by Greg Mayer
The tuatara has long been of interest to us here at WEIT, where we refer to it as Earth’s Only Extant Non-Squamate Lepidosaur*. We’ve been especially interested in the tuatara’s third, or parietal, eye, and our most recent post on it, which included a very nice color image of a longitudinal section of the eye, lamented the fact that we could not find any images of the eye from the outside, showing how the eye looks on the head of a tuatara. In that post I wondered whether my colleague Jon Losos, who had commiserated with us on the apparent absence of tuatara third eye photos, might not be able to help us out. Well, he’s come through– I give you the tuatara’s third eye:
The images (click to enlarge) are from Alison Cree’s Tuatara: Biology and Conservation of a Venerable Survivor (Canterbury University Press, Christchurch, 2014). It does not (at least from the photos) look very different from the parietal eye of lizards, many of which also have parietal eyes, though not as well developed internally as in the tuatara. As a refresher from our earlier discussions here on WEIT, the ancestors of tuatara and lizards did not have a “normal”, functional third eye in the middle of their heads. Read the captions in the photos above for more details on the external appearance of the eye.
Jon included the images in his review of the book at Anole Annals (the published version of the review, sans photos from the book, will be in The Journal of the Royal Society of New Zealand). Some of the issues brought up in the book that Jon notes in his review are ones we’ve dealt with here at WEIT: the perennial confusion of tuatara with lizards (and even dinosaurs!)—Jon notes from the book someone who said tuatara were “ancestral to crocodiles and turtles”!; and the proper Maori plural of tuatara (it’s tuatara, as was explained to us by WEIT readers and Maori speakers Shuggy and Jax). The most interesting thing Jon notes about the book is that it rebuts the notion of the tuatara as a poorly adapted, barely-hanging-on, survivor, arguing, among other things, that the primitive diapsid skull structure of the tuatara is a reversal, not the retention of a primitive condition. This underscores a point made by the late Carl Gans in his essay “Is Sphenodon punctatus a maladapted relic?” (the answer is “No!”).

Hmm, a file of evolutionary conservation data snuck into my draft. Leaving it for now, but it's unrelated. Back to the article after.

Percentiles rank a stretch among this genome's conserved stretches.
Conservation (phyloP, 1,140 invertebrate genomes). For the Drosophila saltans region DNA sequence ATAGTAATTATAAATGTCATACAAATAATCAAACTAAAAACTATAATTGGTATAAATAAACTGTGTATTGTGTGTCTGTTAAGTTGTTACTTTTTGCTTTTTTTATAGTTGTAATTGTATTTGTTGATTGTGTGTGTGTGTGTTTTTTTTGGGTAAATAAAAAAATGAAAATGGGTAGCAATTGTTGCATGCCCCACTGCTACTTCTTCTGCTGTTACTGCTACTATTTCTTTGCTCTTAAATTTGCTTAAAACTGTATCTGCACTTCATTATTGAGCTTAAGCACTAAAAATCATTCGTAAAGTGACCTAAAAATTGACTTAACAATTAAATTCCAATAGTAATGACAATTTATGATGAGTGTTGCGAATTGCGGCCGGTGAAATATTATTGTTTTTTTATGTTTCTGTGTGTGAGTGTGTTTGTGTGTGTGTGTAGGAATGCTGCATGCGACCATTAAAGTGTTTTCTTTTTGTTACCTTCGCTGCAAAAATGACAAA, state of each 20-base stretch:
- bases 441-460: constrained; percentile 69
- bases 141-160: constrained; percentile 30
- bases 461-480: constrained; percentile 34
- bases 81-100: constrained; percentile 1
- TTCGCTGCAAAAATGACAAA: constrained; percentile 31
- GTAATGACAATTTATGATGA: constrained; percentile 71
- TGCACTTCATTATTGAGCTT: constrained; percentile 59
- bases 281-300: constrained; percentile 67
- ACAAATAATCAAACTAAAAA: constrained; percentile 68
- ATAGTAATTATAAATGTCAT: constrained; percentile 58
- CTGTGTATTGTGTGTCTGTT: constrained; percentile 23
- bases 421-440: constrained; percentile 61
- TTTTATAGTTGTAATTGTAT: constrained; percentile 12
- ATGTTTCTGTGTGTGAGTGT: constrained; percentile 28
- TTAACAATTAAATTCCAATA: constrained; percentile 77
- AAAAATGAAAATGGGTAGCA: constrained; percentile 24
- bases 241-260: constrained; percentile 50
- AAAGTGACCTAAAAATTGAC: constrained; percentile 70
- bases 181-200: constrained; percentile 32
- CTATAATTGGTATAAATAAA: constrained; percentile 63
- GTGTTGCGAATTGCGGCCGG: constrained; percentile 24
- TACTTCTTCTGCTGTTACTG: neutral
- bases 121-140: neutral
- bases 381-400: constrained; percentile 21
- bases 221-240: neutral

Jon summarized his review to me this way: “It’s a great book …everything tuatara!” And, it’s got tuatara eyes!
Cree, A. 2014. Tuatara: Biology and Conservation of a Venerable Survivor. Canterbury University Press, Christchurch. Amazon
Gans, C. 1983. Is Sphenodon punctatus a maladpted relict? pp. 613-620 in A.G.J. Rhodin and K. Miyata, eds. Advances in Herpetology and Evolutionary Biology. Museum Of Comparative Zoology, Cambridge, Mass. BHL